by R. Gidon Rothstein
11 Shevat: Including Non-Religious Jews in a Minyan, and Its Discontents
On the 11th of Shevat, 5712 (1952), R. Yitzchak Herzog, z”l, the first Ashkenazic Chief Rabbi of the State of Israel, wrote Shu”t Heichal Yitschak Orach Chayim 2, to R. Ib Nathan Bamberger. R. Bamberger was one of the Jews whom local Danes had ferried to Sweden in fishing boats to avoid Nazi deportation and later returned to Copenhagen to serve as a rabbi. He later moved to the United States, served for decades as a rabbi in the Bronx (where I came to know him), and published a book about Danish Jewry (The Viking Jews) as well as one about the Kingsbridge Heights Jewish Center, A Bronx Palace of Torah.
In 1952, in his late twenties, he wrote R. Herzog about the propriety of counting a non-religious Jew towards the ten for a minyan. A man in the community had bequeathed an endowment for a synagogue in what had been his home. The minyan had dwindled, and the only way to keep it going would be to hire non-religious Jews to fill out the ten.
Are Non-Religious Jews Eligible to Count Towards a Minyan?
To start, there’s real question as to whether non-religious Jews can count towards a minyan. In several contexts, halachah considers those who violate Shabbat in public equivalent to those who worship powers other than Hashem, excluding them from being part of a minyan to engage in public worship.
R. Herzog will agree with the current common view, public Sabbath violation sends a different message today than in Talmudic times. As we watch him reason his way to the conclusion we all assume, we will be reminded it is neither intuitive nor obvious. Halachah might as easily have decided public Shabbat violation excludes a Jew from participation in communal worship.
R Herzog starts with evidence they could not count. Rambam in Hilchot Ma’aseh haKorbanot 3;4 says the Beit Ha-Mikdash would not accept such a sinner’s sacrifices. A Jew who violated Shabbat publicly would not be able to offer any sacrifices, to atone for other sins or to serve Hashem in some other way.
We often assume prayers substitute for sacrifices, which might lead us to extrapolate Rambam’s rule for sacrifices to prayer. Just as the Temple would reject such a Jew’s sacrifices, we should assume Hashem rejects his prayers, and he therefore cannot be part of a minyan. [Keep reading!]
It’s Not So Easy To Exclude Jews from a Minyan
R. Herzog agrees about Hashem’s rejection of the prayers until such a Jew repents, but does think it blocks the Jew from counting towards a minyan. He assumes non-religious Jews will be the minority, which means they do not set the minyan’s character, and therefore can count. Note the assumption, however, which I am not sure we all keep in mind today, the minyan can only include a minority of such Jews. Were they the majority, he implies, the minyan would indeed have a problem.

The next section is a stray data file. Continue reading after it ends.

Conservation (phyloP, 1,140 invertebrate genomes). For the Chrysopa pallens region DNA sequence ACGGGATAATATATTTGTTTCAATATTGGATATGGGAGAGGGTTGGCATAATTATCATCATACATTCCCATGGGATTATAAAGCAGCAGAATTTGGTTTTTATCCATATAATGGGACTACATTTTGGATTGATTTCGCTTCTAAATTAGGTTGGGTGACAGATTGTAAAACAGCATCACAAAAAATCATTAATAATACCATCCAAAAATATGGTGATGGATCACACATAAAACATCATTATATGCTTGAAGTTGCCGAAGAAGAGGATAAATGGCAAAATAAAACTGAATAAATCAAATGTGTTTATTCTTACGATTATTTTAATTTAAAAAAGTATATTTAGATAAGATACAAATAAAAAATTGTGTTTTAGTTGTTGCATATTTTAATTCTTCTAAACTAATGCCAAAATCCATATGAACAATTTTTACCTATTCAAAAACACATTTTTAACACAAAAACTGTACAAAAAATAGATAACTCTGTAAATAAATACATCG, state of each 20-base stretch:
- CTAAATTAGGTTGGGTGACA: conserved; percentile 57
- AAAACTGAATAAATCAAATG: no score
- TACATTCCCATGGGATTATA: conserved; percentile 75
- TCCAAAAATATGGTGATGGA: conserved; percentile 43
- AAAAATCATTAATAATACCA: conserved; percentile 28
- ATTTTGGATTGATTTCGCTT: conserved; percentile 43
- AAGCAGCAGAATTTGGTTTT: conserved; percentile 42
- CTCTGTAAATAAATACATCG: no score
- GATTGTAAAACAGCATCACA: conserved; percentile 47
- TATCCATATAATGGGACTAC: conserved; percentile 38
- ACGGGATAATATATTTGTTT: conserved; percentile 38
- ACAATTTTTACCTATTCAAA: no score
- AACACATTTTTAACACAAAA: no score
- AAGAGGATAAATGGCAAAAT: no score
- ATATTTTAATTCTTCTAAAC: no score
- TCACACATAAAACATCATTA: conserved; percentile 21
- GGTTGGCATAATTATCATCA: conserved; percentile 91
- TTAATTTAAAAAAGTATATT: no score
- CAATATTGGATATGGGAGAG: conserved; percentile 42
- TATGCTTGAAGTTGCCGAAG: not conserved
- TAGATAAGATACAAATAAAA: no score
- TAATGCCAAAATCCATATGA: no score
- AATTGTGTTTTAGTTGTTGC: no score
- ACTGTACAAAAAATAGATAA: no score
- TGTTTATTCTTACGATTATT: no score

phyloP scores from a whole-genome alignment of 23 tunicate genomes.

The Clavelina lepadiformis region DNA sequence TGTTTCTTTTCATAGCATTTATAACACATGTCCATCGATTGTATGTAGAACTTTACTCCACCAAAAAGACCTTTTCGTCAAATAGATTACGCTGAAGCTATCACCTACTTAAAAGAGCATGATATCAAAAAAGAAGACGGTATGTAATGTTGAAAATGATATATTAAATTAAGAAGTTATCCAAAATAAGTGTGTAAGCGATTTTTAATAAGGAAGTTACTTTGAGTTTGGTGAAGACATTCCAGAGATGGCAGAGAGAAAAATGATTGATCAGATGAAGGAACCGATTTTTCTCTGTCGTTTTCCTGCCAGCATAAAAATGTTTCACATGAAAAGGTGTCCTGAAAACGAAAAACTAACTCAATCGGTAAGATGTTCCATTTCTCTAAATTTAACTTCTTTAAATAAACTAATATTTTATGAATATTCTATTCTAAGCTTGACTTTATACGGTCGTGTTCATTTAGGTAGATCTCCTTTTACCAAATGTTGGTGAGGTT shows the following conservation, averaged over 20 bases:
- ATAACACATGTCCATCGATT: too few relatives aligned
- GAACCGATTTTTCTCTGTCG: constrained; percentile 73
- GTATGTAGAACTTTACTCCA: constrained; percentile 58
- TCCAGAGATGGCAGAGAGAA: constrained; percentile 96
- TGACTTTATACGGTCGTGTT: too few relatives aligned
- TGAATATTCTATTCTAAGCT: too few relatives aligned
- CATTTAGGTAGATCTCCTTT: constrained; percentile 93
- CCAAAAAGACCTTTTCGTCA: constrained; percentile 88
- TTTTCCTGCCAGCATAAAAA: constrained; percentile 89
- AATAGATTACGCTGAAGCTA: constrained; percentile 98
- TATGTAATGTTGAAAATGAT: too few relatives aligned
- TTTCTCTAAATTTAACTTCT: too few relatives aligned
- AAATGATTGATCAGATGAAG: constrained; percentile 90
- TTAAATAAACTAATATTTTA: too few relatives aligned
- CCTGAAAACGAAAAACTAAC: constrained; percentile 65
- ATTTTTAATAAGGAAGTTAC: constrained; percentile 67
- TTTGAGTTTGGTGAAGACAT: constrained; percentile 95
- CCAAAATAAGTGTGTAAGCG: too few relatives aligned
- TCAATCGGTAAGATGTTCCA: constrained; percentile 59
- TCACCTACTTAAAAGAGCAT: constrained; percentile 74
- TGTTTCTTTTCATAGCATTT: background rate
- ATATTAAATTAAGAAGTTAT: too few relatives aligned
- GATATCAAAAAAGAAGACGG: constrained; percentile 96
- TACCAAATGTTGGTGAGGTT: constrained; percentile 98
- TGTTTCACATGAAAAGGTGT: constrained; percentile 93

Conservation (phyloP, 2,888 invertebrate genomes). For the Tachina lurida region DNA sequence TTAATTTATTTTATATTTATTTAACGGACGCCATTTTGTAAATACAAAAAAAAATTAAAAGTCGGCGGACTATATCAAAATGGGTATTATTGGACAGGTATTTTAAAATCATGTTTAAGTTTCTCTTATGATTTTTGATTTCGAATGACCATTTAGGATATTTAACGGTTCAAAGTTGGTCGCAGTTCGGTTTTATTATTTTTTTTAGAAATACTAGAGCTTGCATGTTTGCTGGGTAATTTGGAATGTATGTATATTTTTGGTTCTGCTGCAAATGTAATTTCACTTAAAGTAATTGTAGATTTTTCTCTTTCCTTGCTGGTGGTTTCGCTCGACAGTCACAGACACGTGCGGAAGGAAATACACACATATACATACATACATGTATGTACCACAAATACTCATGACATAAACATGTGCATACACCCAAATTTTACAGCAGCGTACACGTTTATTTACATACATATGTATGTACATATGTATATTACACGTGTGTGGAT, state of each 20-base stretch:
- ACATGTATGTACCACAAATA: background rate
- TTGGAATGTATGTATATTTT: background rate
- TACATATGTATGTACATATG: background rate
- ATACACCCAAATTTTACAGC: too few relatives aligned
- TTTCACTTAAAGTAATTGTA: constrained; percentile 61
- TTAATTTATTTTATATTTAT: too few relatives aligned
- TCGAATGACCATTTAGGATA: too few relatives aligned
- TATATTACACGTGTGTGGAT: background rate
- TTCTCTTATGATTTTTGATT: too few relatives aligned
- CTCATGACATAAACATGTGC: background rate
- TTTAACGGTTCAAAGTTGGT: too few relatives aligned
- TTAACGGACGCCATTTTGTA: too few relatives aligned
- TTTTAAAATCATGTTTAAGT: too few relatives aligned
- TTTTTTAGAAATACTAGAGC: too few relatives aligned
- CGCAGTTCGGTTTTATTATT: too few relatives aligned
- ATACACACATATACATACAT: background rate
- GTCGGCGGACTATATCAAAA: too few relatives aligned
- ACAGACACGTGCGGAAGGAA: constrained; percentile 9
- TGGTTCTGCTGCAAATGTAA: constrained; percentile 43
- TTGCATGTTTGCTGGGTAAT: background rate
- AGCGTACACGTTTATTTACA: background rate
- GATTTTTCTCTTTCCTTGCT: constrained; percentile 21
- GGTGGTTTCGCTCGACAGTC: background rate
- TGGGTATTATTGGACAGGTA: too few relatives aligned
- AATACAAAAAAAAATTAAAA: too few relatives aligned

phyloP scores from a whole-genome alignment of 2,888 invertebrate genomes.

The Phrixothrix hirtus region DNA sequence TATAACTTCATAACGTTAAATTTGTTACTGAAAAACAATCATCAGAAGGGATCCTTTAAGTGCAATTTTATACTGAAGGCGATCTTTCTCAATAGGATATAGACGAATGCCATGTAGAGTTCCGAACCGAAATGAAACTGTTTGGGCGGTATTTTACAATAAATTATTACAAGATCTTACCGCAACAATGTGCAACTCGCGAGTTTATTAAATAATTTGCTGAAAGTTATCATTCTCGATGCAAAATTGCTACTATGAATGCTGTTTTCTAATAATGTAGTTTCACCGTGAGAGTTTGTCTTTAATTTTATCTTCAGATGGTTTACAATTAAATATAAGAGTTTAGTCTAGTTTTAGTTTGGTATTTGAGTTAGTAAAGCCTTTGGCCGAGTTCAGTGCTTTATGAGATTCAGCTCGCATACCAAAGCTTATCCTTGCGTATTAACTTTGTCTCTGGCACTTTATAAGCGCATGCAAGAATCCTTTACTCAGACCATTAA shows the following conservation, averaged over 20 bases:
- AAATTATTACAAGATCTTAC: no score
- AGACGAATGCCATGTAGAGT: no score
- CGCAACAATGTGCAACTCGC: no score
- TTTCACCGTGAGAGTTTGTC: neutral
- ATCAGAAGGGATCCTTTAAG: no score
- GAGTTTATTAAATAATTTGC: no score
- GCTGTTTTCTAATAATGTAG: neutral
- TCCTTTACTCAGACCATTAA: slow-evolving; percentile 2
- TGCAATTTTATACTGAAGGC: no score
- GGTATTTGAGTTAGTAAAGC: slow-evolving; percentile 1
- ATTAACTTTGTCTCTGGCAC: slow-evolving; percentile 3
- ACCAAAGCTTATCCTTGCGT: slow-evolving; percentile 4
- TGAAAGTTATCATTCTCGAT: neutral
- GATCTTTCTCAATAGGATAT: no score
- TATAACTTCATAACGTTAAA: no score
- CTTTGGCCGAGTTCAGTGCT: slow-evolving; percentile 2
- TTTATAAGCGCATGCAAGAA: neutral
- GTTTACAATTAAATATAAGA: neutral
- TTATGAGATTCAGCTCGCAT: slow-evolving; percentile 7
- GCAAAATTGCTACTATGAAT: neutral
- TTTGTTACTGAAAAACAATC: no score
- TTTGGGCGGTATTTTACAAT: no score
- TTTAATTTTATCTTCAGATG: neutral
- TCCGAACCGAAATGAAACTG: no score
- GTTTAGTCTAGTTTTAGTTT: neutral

R. Herzog stresses they are still Jews, and so should count, but again notes evidence to the contrary. For example, R. Yehudai Gaon ruled no chalitzah (the ceremony to free the widow of a childless man from having to marry one of his brothers) was needed where the only living brother(s) had abandoned Jewish observance. R. Herzog says R. Yehudai Gaon inferred his idea from Biblical verses particular to chalitzah, which does not necessarily contradict the general principle af ‘al pi she-chata, Yisrael hu, a Jew is a Jew, no matter how much s/he sins.
R. Herzog similarly insists each source which characterizes Jews who have abandoned the religion as equivalent to non-Jews as being the result of a specific and limited Biblical statement or rabbinic decision. For example, R. Herzog insisted the minyan question was unaffected by the authorities who ruled a non-observant Jew’s marriage would be invalid according to Torah law, because the verses which taught them the idea were specific to marriage.
Although We Do Exclude Some Jews
He does note cases where we exclude even mostly observant Jews from a minyan, such as nidui, early-stage excommunication. To put a person in nidui cut him/her off from the community, to some extent, because those empowered to declare it—Torah scholars and courts—decided certain egregious behavior necessitated public response.